JAM | Apr 3, 2024

BOJ issues ABM service standards for Jamaican banks

/ Our Today

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External view of the Bank of Jamaica on Nethersole Place in downtown Kingston. (Photo: JIS)

Durrant Pate/Contributor

The Bank of Jamaica (BOJ) has issued new service-level standards, as guidelines for the operation of automated banking machines (ABMs) by deposit-taking institutions (DTIs), which it regulates.

The new standards, issued on Tuesday (April 2), stipulated that DTIs have a nine-month transition period to conform with the guidelines, given the far-reaching nature of the service-level standards. Compliance will be assessed through BOJ’s review and publication of monthly reports from the DTIs. 

No monetary sanctions will be applied as a result of breaches of the guidelines. However, non-adherence may give rise to supervisory concerns around safety and soundness with the attendant supervisory consequences. Monthly reports on the performance of each DTI’s fleet of ABMs will be published with a two-month lag. 

Details of monthly report

These reports will include the geographical distribution of ABMs, the number of machines that were installed, the proportion of ABMs that were operational for the reporting period, the uptime for operational machines over the period and the recovery time for malfunctioning machines.

The ABM standards have been issued in a context where, despite the increasing availability and use of electronic payment methods, a significant number of Jamaicans still rely on cash to conduct transactions. The service-level standards have been developed as best practice principles governing the management and oversight of ABMs by DTIs, and form part of ongoing work to promote fairer treatment and enhanced protection for financial consumers.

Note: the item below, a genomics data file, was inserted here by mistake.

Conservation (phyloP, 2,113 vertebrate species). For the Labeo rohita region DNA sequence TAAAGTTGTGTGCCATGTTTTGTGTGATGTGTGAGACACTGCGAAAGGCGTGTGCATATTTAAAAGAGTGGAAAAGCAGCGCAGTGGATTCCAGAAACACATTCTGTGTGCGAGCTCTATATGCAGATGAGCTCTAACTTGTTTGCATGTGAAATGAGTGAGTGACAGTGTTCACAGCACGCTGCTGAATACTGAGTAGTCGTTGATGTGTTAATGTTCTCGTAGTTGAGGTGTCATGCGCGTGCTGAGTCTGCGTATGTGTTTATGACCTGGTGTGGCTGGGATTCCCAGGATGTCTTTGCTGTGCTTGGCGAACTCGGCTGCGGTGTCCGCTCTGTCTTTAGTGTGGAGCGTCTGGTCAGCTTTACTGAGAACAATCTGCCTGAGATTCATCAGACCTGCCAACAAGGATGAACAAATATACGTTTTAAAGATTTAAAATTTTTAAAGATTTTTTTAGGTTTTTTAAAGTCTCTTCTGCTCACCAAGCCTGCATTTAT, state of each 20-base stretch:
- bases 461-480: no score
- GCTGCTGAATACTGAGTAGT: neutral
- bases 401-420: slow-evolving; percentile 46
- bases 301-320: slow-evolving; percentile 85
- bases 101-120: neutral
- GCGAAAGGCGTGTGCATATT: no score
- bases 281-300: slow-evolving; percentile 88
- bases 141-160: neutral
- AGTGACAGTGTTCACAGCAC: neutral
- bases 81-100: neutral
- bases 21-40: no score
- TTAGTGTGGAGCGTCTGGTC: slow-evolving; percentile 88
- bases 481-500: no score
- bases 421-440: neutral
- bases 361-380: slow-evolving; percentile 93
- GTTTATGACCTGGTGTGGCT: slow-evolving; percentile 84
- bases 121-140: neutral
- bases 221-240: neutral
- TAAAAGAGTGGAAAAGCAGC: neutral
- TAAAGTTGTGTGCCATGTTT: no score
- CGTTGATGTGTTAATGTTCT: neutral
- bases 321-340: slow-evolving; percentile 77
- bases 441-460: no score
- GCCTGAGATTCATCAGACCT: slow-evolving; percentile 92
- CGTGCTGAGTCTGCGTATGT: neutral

The issuing of the standards follows consultations with the DTIs, and the guidelines have been put forward against the background of the development of a more robust market conduct and consumer protection framework for the financial services sector. The new framework will be supported by appropriate legislation under the Twin Peaks system of financial sector regulation which is being developed.

New standards part of ‘Twin Peaks’ framework

The standards also form part of the practising of the Twin Peaks regime ahead of the passage of supporting legislation. The standards address the availability of cash; infrastructure maintenance and service disruption management; ABM fees and charges; machine deployment; accessibility and ease-of-use; fraud minimisation; customer safety and security; and financial education of ABM users. 

The guidelines are contained in the document, “Minimum Automated Banking Machines  Service-Level Standards to Strengthen Consumer Protection for Customers of Deposit-Taking Institutions,” which has been published on the BOJ website.

Below are highlights of the standards:

A customer using one of JN Bank’s network of smart ATMs in Jamaica. (Photo:

Availability of Cash

  • Minimum 90 per cent of ABMs to be operational;
  • Minimum 95 per cent uptime for operational ABMs;
  • Maximum time out of cash: 60 consecutive minutes (urban and resort areas), 180 minutes (other areas);
  • A board-approved ABM cash-risk-management policy & procedures:
    To aid in assessing the demand for cash and ensure that cash levels are adjusted accordingly to prevent shortages;
    Periodic reviews of ABM restocking schedules so that  cash levels do not fall below determined minimum thresholds;
    Appropriate technology to alert the DTI when each machine reaches the minimum floor, and when it is out of cash;
    Contingency plans to address unexpected events, such as sudden spikes in demand or technical failures.

Maintenance & management of service disruption

  • Implement systems for real-time notification to DTI when a machine is out of service;
  • Notify customers when a machine malfunctions for a prolonged period of time;